Dáil Questions on Defence

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Minister for Defence Simon Coveney was up on Tuesday for questions, Clare asked him a few, The suggestion that Irish troops are deployed to Mali was among them as well as a question about import and export of arms with Israel and the Irish Army’s continued use of the controversial drug Larium which can have very serious side effects. See replies below:

To ask the Minister for Defence the merits he envisage in Irish Defence Forces personnel being deployed to Mali to relieve French troops, given the history of that country.

– Deputy Clare Daly.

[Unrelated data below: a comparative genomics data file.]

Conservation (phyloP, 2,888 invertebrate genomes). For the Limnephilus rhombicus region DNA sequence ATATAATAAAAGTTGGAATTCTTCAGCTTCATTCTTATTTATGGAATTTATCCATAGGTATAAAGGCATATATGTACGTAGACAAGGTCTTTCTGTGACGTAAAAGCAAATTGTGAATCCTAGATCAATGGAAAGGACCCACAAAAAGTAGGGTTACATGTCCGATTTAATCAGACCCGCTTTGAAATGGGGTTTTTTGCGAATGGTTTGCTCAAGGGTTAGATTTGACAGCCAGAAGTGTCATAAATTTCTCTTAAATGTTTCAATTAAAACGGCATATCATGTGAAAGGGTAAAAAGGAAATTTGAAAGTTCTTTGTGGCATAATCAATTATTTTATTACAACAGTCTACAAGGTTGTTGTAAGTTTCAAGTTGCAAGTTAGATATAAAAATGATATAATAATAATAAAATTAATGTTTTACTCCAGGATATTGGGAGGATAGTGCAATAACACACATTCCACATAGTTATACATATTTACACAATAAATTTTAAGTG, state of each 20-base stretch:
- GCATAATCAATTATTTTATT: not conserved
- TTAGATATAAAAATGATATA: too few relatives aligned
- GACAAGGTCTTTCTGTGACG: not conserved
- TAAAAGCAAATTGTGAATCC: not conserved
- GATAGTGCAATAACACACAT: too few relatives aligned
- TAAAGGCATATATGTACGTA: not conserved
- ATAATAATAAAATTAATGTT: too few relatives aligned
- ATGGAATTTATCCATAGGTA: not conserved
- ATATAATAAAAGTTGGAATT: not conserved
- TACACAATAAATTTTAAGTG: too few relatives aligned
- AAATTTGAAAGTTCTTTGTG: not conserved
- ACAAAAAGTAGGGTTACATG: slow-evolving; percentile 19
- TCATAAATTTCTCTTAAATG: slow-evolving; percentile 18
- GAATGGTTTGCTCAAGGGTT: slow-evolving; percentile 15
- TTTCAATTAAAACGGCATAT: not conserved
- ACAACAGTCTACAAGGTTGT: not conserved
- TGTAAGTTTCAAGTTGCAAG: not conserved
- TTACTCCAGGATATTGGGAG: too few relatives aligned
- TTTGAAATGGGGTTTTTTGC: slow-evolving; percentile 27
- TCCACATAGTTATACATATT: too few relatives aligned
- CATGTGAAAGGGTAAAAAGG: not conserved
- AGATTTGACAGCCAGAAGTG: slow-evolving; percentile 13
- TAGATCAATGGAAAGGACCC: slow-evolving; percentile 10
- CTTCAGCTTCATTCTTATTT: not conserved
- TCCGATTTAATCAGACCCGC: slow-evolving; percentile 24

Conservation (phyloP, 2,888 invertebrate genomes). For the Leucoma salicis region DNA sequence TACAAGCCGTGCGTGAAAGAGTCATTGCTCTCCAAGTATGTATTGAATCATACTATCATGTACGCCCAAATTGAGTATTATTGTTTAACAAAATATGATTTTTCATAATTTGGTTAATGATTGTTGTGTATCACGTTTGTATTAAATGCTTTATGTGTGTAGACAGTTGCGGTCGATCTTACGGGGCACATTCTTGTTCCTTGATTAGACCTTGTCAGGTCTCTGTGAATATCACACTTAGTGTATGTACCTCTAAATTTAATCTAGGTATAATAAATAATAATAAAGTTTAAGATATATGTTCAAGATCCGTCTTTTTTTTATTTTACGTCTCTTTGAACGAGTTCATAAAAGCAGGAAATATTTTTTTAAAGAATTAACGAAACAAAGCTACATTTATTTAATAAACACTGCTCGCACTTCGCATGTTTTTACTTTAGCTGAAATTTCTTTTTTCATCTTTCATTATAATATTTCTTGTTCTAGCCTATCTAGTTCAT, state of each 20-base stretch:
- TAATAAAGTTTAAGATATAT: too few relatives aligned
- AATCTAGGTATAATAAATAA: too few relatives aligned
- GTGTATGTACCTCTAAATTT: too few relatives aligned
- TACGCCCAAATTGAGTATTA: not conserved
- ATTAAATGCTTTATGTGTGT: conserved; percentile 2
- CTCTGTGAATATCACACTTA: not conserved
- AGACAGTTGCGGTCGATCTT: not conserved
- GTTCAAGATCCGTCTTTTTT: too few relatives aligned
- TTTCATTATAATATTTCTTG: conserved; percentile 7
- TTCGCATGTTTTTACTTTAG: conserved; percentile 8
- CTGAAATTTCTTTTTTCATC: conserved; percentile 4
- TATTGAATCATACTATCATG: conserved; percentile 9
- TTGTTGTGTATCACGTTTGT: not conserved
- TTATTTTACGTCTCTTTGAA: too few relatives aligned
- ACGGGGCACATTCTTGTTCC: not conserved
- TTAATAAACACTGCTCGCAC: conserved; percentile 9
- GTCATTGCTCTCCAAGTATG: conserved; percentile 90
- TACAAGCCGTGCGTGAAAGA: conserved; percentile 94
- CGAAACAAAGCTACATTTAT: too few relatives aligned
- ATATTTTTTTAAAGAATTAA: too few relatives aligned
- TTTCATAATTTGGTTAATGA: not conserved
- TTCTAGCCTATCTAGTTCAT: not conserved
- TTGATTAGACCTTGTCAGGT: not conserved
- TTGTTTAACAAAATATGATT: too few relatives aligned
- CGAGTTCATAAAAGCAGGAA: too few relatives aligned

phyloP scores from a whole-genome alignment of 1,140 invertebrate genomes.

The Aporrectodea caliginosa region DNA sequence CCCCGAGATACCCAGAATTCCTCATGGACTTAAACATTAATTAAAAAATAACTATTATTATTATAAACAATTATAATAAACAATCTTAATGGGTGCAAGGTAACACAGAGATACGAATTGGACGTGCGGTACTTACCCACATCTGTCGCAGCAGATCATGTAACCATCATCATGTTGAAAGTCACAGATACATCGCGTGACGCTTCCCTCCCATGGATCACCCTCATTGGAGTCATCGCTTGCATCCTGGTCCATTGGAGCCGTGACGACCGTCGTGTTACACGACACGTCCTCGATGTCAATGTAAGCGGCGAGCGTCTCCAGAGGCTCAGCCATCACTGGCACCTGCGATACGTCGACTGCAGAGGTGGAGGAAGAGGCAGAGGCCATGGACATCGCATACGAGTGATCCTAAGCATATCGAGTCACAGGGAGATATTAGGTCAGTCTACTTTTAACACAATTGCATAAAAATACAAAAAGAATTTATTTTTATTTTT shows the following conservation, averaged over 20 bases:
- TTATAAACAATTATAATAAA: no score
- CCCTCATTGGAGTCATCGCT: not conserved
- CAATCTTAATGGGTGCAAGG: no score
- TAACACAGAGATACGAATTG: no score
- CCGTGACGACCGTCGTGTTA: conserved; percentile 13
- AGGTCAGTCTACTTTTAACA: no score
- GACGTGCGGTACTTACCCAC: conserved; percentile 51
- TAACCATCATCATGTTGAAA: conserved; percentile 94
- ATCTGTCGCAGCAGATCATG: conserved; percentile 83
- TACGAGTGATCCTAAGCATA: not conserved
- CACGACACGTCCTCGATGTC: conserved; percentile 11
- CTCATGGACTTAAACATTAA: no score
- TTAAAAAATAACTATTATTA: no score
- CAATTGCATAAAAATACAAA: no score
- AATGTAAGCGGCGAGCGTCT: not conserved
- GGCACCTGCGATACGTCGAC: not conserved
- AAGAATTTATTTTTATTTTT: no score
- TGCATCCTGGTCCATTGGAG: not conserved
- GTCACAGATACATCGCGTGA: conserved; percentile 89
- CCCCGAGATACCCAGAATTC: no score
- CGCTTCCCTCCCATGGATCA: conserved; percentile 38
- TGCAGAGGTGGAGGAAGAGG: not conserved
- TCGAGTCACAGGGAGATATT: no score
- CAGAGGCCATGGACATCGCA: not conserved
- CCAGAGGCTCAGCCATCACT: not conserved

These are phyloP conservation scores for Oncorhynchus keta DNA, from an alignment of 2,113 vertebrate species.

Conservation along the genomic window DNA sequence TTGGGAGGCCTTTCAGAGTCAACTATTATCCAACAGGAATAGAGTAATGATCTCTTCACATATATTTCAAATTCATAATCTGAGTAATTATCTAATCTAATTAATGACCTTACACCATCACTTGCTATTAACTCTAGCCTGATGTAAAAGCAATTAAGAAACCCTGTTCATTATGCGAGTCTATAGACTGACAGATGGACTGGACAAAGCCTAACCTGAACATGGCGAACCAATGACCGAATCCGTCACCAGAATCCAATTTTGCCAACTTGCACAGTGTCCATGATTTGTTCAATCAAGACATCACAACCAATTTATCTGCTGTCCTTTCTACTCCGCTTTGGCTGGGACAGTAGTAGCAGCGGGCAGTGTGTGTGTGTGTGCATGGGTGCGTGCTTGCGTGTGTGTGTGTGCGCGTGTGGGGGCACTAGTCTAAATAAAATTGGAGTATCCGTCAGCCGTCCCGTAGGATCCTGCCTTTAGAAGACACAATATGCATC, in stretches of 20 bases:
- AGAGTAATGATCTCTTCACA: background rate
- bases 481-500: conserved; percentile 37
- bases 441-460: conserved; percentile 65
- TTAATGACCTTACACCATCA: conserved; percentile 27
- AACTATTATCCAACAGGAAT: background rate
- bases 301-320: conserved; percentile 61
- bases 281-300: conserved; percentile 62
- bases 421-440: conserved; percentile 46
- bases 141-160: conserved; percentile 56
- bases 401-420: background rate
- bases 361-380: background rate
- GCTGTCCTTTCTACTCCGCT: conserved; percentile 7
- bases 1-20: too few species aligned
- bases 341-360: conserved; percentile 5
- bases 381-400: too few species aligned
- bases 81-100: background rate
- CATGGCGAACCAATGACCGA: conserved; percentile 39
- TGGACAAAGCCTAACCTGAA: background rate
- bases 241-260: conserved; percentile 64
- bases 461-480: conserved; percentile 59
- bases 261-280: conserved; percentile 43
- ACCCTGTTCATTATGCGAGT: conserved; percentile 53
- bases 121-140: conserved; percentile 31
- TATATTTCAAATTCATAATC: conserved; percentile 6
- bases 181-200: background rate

In August 2014 French forces deployed to Mali at a critical time, at the request of the Mali Government. Since then, two


additional missions, the EU training mission EUTM Mali and a UN Blue Hat Mission Multidimensional Integrated Stabilisation Mission in Mali (MINUSMA), both mandated by the UN, have deployed to Mali in support of the Government of Mali. This reflects the real and substantive threat to the sovereignty of that State and its legitimate Government.


The situation in Northern and Eastern Mali remains difficult as evidenced by recent events. The anti-terrorist military operation Barkhane in Africa’s Sahel
region, is being implemented  by France on a bi-lateral basis, in partnership with Mauritania, Burkina Faso, Niger and Chad, as well as Mali. Defence Forces personnel will not become involved in this mission.